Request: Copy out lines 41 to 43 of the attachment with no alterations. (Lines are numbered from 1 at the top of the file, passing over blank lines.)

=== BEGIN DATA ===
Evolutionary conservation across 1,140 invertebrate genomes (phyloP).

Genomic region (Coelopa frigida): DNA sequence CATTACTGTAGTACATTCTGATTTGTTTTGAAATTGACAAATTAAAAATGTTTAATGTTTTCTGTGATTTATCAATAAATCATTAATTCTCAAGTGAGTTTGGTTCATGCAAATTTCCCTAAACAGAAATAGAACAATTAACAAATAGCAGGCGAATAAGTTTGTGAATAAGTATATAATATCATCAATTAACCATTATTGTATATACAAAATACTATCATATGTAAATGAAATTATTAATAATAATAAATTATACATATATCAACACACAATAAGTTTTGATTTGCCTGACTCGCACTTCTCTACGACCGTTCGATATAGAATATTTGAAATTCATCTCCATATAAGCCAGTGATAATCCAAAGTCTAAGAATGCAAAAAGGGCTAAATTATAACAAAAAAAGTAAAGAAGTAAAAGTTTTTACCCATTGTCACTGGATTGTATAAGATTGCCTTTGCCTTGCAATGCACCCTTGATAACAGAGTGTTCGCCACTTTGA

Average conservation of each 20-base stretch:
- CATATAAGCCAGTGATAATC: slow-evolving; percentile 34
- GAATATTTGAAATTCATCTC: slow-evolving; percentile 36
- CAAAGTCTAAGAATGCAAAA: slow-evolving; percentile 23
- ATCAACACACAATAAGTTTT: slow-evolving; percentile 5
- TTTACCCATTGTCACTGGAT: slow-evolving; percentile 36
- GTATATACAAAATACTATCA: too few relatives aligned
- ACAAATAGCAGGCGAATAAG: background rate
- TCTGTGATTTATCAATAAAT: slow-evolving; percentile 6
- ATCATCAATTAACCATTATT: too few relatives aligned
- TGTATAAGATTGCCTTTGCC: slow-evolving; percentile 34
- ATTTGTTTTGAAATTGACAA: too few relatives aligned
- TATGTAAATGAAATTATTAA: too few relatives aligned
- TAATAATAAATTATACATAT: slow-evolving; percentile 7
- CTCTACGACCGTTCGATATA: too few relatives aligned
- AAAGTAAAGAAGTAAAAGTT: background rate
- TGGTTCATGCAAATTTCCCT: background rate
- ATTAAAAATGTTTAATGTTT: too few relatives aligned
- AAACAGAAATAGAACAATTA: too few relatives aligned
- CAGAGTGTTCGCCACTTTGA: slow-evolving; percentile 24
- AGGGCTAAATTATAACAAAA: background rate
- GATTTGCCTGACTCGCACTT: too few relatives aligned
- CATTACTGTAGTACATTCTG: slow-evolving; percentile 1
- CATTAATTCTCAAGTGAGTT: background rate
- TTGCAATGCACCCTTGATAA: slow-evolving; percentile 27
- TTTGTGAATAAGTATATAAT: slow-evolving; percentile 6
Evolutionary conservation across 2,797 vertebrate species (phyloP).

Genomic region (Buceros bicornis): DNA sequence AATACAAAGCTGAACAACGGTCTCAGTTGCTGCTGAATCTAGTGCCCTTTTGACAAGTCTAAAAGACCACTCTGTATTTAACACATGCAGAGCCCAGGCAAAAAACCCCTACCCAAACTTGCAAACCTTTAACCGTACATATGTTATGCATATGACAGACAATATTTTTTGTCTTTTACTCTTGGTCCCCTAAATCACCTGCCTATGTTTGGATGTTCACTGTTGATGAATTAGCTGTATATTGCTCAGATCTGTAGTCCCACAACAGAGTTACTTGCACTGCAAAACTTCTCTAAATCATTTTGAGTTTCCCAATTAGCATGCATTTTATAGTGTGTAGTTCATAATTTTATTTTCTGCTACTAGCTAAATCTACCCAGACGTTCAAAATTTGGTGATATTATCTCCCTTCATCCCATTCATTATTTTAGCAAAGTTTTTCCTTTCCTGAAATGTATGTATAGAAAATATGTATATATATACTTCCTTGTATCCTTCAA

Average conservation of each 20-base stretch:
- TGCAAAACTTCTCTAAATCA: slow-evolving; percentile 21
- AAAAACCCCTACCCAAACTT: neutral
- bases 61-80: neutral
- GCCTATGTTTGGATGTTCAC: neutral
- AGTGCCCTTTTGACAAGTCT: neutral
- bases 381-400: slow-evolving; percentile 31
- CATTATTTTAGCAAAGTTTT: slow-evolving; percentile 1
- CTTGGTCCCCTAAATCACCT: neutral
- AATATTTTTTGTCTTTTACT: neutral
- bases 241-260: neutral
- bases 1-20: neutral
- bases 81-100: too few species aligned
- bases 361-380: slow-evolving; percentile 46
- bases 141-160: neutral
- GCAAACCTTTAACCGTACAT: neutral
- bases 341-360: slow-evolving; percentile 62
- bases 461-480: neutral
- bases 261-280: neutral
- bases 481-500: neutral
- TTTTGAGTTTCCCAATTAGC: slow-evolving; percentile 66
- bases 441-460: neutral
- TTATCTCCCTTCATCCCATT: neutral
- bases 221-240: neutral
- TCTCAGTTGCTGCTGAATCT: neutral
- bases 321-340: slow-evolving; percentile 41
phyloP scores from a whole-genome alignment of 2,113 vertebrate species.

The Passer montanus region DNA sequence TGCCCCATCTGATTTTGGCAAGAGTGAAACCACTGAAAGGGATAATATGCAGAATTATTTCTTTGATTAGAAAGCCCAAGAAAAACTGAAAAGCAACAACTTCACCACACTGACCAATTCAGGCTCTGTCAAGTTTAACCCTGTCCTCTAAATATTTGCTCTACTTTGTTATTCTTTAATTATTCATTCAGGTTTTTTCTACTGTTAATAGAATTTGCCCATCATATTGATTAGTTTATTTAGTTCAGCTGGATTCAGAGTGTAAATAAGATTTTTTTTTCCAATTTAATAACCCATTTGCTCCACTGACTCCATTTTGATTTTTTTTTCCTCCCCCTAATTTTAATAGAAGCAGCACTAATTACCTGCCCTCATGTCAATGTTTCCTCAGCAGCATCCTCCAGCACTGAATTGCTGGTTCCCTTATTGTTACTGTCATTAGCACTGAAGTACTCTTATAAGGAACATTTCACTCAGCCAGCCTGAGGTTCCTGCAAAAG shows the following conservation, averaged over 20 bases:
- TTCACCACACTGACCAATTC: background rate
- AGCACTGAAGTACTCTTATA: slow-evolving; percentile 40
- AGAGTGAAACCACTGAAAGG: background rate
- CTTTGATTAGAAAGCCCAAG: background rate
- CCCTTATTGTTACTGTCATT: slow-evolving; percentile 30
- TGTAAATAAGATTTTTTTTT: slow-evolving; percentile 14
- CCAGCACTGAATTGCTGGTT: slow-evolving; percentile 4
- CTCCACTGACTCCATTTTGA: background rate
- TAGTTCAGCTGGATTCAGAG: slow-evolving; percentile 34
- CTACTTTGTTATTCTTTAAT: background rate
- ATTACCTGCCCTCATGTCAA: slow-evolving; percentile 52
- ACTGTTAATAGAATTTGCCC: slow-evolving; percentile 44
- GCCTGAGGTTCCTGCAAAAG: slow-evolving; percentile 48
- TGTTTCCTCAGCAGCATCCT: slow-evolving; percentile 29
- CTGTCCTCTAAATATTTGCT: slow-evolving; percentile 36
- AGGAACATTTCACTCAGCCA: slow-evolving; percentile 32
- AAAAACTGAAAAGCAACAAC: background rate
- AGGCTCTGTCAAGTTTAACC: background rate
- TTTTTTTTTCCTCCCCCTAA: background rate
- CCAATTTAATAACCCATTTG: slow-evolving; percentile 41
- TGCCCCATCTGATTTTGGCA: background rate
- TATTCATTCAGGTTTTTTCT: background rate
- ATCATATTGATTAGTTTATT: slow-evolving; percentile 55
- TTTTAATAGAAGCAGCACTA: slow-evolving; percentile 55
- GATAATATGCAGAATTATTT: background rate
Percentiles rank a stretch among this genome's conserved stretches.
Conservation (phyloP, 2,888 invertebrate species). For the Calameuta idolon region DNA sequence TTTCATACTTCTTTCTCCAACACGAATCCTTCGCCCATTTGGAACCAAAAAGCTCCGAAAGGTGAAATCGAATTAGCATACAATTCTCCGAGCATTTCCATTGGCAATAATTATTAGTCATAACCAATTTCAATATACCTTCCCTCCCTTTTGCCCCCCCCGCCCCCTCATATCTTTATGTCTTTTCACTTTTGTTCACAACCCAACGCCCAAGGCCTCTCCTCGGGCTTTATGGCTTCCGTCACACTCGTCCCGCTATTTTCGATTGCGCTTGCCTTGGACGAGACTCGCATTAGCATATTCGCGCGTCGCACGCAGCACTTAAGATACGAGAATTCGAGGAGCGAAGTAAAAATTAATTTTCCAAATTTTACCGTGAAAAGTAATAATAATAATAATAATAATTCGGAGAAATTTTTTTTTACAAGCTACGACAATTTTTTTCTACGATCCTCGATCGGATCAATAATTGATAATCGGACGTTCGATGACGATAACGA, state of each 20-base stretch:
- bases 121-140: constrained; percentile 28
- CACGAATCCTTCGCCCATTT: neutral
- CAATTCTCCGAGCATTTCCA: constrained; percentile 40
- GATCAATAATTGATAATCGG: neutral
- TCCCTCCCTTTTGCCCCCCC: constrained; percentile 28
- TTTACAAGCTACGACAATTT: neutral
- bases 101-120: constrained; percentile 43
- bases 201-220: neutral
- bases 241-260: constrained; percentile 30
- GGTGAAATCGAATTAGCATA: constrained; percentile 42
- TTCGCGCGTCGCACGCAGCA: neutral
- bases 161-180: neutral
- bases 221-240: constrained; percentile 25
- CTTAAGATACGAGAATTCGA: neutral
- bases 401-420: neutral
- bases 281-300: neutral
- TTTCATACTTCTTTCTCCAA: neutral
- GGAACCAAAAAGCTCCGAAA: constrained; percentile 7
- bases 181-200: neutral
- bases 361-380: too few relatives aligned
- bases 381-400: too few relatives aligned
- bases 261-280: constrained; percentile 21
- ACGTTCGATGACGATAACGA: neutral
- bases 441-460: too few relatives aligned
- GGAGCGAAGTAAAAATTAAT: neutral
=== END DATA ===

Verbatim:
- bases 241-260: neutral
- bases 1-20: neutral
- bases 81-100: too few species aligned